January Happenings

We finally got snow in 2019.  It seems more like winter now!

img_4748

Today we trimmed the chinquapin oak tree on the left.  Each year we have cut off a few lower branches and this may be the last year to do that.  We will see.  We like to keep some privacy, but don’t want to deal with the mosquitoes in the shade when changing the birdbath water or mowing the lawn under the low branches.

img_4750

Shadows on the snow

img_4738

Female northern cardinal on a snowy day.

img_4742

While I was putting together this post I saw this picture and remembered that we were going to prune back the left side of this American plum tree that is crowding into our yew bushes.  So we just went out and cut that off now.  We keep fighting for sunlight.

img_4744

On the last warm day, before the cold and snow, Dan turned the compost pile and mixed up all the very wet stuff, very dry stuff and kitchen scraps, so that it will keep decomposing as soon as we get a little more warmth.

img_4693

We smeared some peanut butter on a knot on the crabapple tree and the squirrel is working on it.

img_4701

This morning we watched hundreds of Canadian geese on the open waters on Lake Katherine.  We watched one group after another taking off and flying to the east.

img_4734

Several groups were landing on the grass nearby for their morning munch.

img_4682

A week ago Dan surprised me with a bouquet of roses and chrysanthemums.  We rarely buy flowers at the store these days, but it was a nice treat for January!

IMG_4688.JPG

Also, this is the time of year when vendors from work send holiday gifts.  We got one box of chocolates around Thanksgiving and two this week.  I had to take a picture of the beautiful way it was wrapped.

IMG_4689.JPG

I sure love chocolate!

Spring Variety and the Great NW

The bio-diversity in our yard and the beauty of spring make us happy!

IMG_3738

Chestnut-sided Warbler.  I looked out the window and saw a different looking bird and I could hear a bird call that was new to me.  The little warbler was flitting around the Chinquapin oak tree.

IMG_3749

I zoomed in, but had trouble getting a clear picture of the warbler.

IMG_3754

This shot is a little blurry, but shows the clear markings on the bird so I could identify it.

IMG_3732

While I was scanning the trees for better shots of the warbler I spotted the chipmunk in the crabapple tree.  Cute!

IMG_3788

Here is the drain pipe where the chipmunk runs to hide when I come out into the yard.

IMG_3764

Next to the drain is a little garden where I have planted some romaine lettuce and parsley.  I just love the blue fescue grass that is like a crazy hairdo.  The pink prairie phlox – phlox pilosa – is pretty now.  Other plants are butterfly weed, dragon’s blood sedum, and lady’s mantle.

IMG_3790

I think I got most of the vegetables planted.  Thank you Dan for digging the grass out of the beds!  The seeds have been watered.  Now we just need sun and rain to get things going.

IMG_3768

If you zoom in from the last picture you can see our little meadow, where we let the grass grow and have a few native flowers and a tiny hickory tree.  We keep expanding it or shrinking it each year.

IMG_3777

Looking across the garden another way you can see the giant rhubarb patch.  It looks like it is time to make some rhubarb sauce!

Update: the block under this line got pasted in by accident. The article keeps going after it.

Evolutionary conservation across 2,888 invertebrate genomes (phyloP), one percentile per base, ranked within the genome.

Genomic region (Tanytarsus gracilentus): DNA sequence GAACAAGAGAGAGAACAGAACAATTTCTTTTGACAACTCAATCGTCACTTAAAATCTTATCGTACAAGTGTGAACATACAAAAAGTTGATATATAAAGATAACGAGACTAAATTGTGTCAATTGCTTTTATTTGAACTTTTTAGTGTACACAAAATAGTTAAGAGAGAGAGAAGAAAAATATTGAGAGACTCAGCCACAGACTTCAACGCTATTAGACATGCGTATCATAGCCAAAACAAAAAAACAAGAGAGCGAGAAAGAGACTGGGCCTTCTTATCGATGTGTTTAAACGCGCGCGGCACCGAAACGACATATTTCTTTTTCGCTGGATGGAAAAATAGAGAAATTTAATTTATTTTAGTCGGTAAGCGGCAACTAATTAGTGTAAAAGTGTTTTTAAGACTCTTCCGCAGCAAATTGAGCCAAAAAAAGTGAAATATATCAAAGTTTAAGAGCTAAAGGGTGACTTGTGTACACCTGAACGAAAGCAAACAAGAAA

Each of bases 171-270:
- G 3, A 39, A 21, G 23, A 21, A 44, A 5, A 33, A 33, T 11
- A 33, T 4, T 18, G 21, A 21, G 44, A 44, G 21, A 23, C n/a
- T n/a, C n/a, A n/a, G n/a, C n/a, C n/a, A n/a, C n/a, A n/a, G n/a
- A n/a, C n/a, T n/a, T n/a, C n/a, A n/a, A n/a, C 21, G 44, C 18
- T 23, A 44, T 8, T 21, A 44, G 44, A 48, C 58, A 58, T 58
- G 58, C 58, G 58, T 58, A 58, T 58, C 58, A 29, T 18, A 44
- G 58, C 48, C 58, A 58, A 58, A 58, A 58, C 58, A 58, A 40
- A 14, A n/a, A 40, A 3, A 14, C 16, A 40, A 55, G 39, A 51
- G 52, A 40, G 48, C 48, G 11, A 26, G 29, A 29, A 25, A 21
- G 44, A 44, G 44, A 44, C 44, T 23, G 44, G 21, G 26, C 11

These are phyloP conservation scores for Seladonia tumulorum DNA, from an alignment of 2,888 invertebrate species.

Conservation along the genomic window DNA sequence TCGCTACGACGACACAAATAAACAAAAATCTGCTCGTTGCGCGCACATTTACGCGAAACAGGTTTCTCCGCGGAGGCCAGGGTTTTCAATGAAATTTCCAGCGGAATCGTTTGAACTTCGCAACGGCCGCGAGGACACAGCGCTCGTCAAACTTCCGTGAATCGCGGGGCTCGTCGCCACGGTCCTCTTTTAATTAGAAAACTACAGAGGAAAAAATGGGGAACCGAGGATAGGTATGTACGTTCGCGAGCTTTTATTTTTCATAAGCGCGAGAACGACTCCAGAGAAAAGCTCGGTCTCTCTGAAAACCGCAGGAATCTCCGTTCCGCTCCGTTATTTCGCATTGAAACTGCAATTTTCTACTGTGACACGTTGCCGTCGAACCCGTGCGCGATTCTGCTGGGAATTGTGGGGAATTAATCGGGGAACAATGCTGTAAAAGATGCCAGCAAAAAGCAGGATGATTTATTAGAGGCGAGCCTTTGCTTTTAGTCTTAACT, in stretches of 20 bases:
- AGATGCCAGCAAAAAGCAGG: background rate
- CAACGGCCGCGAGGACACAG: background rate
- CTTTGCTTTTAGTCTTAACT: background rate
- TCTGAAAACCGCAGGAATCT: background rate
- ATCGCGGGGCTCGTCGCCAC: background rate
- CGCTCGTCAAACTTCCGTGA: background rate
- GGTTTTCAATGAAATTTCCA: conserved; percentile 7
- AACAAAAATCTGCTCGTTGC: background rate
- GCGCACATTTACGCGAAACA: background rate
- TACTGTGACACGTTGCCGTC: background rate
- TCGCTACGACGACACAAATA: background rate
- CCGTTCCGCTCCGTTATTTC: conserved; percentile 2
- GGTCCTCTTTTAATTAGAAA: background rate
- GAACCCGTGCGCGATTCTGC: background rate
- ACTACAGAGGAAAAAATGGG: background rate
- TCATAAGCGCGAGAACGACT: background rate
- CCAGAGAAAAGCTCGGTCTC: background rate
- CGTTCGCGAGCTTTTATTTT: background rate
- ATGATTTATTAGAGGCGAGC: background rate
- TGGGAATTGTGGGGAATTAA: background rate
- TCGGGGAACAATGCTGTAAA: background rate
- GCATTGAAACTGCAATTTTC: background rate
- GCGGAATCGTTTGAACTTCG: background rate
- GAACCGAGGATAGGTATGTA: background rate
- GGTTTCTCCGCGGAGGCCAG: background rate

IMG_3787

Sage is blooming.  It might be ‘May Night’ or some other cultivar.

IMG_3784

Plum pudding huechera and Korean feather reed grass Calamagrostis brachytricha.

IMG_3635

Lupine in Spokane, WA.  We took a trip to the state of Washington last week for a wedding and enjoyed all the lupine in Beth and Todd’s garden.

IMG_3655

The wedding was outside and the marmots kept us entertained while waiting for the main event.

IMG_3711

We drove from Spokane to Seattle and stopped at a rest area for this gorgeous view.

IMG_3714

In Seattle this pink climbing rose was blooming outside Tim and Andrea’s place.  I don’t have roses in my yard, so maybe I have forgotten how nice they are, but this was one of the most beautiful roses I have seen.

Slugs:  I was asked about slugs in the garden.  This used to be a big issue for us and I tried various solutions.  I just realized that I no longer really have this problem.  I think the reason is that the little brown snake lives in our yard, probably attracted by our open compost pile full of insects and worms.  The snake probably roams at night and takes care of the slugs!

Valentine Rose

Every Saturday morning Dan and I go to the Dunkin’ Donuts in Worth, IL, for coffee, tea and conversation.  This week the staff surprised us on Valentine’s Day with a beautiful red rose.  While we were sitting there I did not see them giving roses to anyone else.  Maybe it is because we are a couple that comes there each week.  When we went out to the car I hid it in my jacket to protect it from the blowing snow and wind chill of -4F.  Thank you Dunkin’ Donuts!

Garden 02 14 15 015

Valentine’s Day Rose

Garden 02 14 15 017

Rose next to Ojiisan and Obaasan, the apple picking grandparents that came to me from my mother.

Garden 02 14 15 004

Outside some moss started to brighten up as the snow melted.  I think the specks of wood are from the maple tree being sawed down and spewing saw dust everywhere.

Garden 02 14 15 007

In the backyard I could see squirrel foot prints coming down from the crabapple tree trunk and hopping over to the oak tree.  The morning shadows are from the yew bushes.

Garden 02 14 15 011

Up in the crabapple tree the robin tasted a few crabapples and then flew away.  It was fun to see a robin in the yard again.

I wish you could smell the wonderful fragrance of the rose today!